My notes on the exact process I went through to develop this code is vague at best but, in the end I had working code that would shut down every conceivable part of the Arduino, and then wake it up every minute with an alarm from the RTC. When the device was woken up it would read form all the sensors, write to the SD card, and then reenter the extreme low power mode. This was a very effective system form a battery life perspective, I never left the device running long enough to drain the whole 400maH battery. The longest it ran for was about 8 days and was going strong when I removed the SD card to look at the data.

This about sums up the work I did over the summer. There will be probably only one more post to sum up the work I did over last semester and winter break.

Weekly Update 3-16-16 to 3-22-16

This week I worked on getting current draw data of the device, building another device, and reviewing some of the relevant literature about what I this tag should look at and how other people have done it. Additional I continued on the training I started last week.

Getting current draw data from the device was not easy. I wanted to look at the current drawn from the battery over time by the device, to both estimate the total battery life of the device at this time and to try to see what processes are causing the most current draw. Additionally I wanted to establish a baseline to see if future developments are helping or hurting the the battery life of the device. The reason this was difficult is because current data needs to be taken in series. This means that the wire has to have a break and the digital multimeter (DMM)needs to connect the two part of this wire. This is impractical because I would like the device to work both with and without a DMM in it. A way around this problem is Ohms law which says that voltage= current x resistance (V=IR). Voltage is measured in parallel so the wire connecting the battery to the device would not need to be broken to measure it. The problem with this is that ideally the resistance of a wire 0, and thus the voltage drop across the wire is 0. Luckily (for this at least) I do not have ideal wire. The resistance in the wire is low but non zero, the next problem was to find this resistance. When I googled the wire I was using google helpfully told me that the wire has a resistance of approximately 16.14ohms per 1000ft. This means that the wire I want to look at should have a resistance of approximately 4.7mohm. This is low, and leads to a voltage drop that is too small to look at accurately with the normal DMMs I have. So I have fallen back to plan B.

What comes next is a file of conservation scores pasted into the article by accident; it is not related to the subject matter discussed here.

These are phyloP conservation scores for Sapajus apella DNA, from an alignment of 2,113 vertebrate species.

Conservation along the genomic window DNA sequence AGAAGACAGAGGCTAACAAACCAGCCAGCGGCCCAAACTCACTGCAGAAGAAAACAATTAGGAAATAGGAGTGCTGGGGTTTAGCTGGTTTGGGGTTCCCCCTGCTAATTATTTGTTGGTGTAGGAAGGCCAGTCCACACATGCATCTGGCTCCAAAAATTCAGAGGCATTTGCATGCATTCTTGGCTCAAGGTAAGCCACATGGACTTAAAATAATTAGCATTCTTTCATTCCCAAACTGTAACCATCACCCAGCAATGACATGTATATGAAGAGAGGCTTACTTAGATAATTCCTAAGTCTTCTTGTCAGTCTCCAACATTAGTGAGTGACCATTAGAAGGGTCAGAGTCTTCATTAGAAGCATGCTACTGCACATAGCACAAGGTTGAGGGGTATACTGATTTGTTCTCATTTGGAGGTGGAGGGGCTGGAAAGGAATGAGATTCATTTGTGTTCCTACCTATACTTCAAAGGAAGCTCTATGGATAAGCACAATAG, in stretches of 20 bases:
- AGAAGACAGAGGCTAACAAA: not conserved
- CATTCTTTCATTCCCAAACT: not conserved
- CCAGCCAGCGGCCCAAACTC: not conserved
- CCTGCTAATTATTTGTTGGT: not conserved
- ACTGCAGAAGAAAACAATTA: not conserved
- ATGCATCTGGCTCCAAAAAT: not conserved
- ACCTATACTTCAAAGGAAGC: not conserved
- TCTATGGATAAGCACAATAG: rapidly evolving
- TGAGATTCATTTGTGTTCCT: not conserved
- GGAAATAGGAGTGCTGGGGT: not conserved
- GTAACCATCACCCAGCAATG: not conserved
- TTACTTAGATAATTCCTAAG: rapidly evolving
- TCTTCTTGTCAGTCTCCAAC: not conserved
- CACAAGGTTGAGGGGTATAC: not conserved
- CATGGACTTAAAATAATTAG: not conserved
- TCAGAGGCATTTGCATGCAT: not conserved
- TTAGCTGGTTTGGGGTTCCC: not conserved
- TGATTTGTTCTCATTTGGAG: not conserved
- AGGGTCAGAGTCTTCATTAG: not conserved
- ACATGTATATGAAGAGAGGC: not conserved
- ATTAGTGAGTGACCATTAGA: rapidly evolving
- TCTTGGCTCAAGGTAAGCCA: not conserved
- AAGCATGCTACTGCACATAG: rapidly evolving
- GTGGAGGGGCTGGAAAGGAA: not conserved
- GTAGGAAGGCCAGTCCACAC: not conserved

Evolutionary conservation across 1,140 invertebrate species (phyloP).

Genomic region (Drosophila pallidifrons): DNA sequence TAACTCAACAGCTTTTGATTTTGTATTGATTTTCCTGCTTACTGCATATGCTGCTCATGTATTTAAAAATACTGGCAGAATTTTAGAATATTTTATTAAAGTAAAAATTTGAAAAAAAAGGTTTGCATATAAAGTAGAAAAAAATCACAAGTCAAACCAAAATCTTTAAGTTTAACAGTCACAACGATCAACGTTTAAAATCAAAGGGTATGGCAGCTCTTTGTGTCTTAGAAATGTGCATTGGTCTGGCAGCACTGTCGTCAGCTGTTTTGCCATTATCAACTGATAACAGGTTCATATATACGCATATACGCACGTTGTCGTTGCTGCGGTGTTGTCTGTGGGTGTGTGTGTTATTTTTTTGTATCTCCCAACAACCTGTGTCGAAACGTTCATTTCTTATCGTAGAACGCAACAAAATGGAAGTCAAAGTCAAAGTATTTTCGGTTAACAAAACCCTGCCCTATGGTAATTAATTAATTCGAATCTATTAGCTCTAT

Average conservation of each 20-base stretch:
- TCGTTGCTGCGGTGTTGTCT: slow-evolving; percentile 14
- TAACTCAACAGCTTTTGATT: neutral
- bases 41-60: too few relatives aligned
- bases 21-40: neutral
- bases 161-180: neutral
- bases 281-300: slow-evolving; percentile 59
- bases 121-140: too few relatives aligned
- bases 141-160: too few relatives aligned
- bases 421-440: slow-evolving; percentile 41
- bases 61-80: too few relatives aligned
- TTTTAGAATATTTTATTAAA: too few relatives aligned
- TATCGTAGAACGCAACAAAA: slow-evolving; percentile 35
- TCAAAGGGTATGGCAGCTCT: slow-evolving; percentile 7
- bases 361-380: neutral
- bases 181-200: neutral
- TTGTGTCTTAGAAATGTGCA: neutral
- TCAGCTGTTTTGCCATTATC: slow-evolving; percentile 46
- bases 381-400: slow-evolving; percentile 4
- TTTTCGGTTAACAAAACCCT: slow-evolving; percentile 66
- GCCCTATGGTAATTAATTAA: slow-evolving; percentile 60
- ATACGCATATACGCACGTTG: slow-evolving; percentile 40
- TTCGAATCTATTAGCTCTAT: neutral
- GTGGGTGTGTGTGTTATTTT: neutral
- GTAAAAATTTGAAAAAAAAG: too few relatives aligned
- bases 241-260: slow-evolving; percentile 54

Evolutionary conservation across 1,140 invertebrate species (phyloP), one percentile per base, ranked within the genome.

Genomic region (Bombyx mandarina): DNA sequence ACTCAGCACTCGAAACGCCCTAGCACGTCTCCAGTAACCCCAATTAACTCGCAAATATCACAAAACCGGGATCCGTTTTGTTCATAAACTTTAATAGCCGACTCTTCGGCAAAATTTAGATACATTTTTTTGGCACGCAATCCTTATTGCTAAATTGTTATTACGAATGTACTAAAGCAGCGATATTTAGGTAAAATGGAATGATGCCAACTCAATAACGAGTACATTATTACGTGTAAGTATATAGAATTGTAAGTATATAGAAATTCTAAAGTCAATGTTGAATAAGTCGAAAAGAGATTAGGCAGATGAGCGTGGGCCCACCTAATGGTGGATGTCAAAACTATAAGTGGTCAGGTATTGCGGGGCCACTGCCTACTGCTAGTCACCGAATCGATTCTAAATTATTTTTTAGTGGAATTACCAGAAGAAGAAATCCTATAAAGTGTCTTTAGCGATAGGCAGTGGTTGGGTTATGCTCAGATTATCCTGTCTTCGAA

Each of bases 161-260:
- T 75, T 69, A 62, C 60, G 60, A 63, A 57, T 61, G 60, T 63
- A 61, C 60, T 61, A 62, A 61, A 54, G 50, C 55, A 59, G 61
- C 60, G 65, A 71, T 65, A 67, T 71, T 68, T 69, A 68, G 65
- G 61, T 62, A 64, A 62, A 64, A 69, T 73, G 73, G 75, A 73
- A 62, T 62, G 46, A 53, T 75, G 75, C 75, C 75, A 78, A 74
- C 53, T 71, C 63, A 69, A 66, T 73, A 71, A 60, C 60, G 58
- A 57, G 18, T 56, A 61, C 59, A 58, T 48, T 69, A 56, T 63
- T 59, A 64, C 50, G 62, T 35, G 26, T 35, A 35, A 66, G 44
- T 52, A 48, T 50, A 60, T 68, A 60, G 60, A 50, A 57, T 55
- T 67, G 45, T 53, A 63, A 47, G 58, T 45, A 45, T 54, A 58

Plan B is to look at the current pulled from the laptop when the device is powered by the FTDI chip which is used to program the device. This gives less accurate data then looking at the current drawn from the battery but it is better than nothing. To try to improve the data I broke out the FTDI chip so that I had access to each of the lines individual. This allowed me to disconnect everything but the power lines between the computer and the device. A picture of this can be seen below.

DMM with the device

From this data I found that the device pulls approximately 4.2ma of current, with spikes up to 16ma when writing to the the SD card. This means that the device should roughly have 3 or 4 days of battery life at this stage. This was somewhat confirmed by another test I did, which was to charge the battery, and then leave the device running over the weekend. When I came back and looked at it on tuesday I found that it had run from Friday afternoon until monday evening, so roughly 3 days.

Addition to looking at the power usage of the device this week I spent time assembling another device. This one will have the same components as the current one, but they will be arranged in a slightly more compact argument. The purpose of this second device is so that both Ben and I can work with the device at the same time, and to be able to deploy one for preliminary data taking while continuing development on the other. A picture of how this second device is coming along can be seen below. Even though it is not much to talk about or look at right now this is what I spent majority of my time working on.

Soldering in Progress

Finally I read some literature detailing experiments using accelerometer data loggers on a variety of underwater animals. Since this weekly update is already on the long side I will not outline what I learned here, but I may in a dedicated post or another weekly update.

Weekly Update 3-9-16 to 3-15-16

I did not do very much direct work on the sensor this week, the week was mostly dedicated to more administrative tasks. At the beginning of the week I worked a little bit on trying to fix the bug on the real time clock where the year is set as 1916. I did not make a lot of progress on that front and will continue to work on the problem, with help from Ben, in the coming weeks.

On that note I spent most of the week getting Ben up and running on the project, and working with him on his coding. This led to a big step forward in the project by setting up data caching on the device. This is detailed in his update. With this step done we are nearly ready to start using the device to take data. All that is left to do on the front is to run some tests on battery life and power consumption, which I will do this week.

Finally this week I started some training that will be necessary to work with animals, and to allow people to carry the device in order to get test data.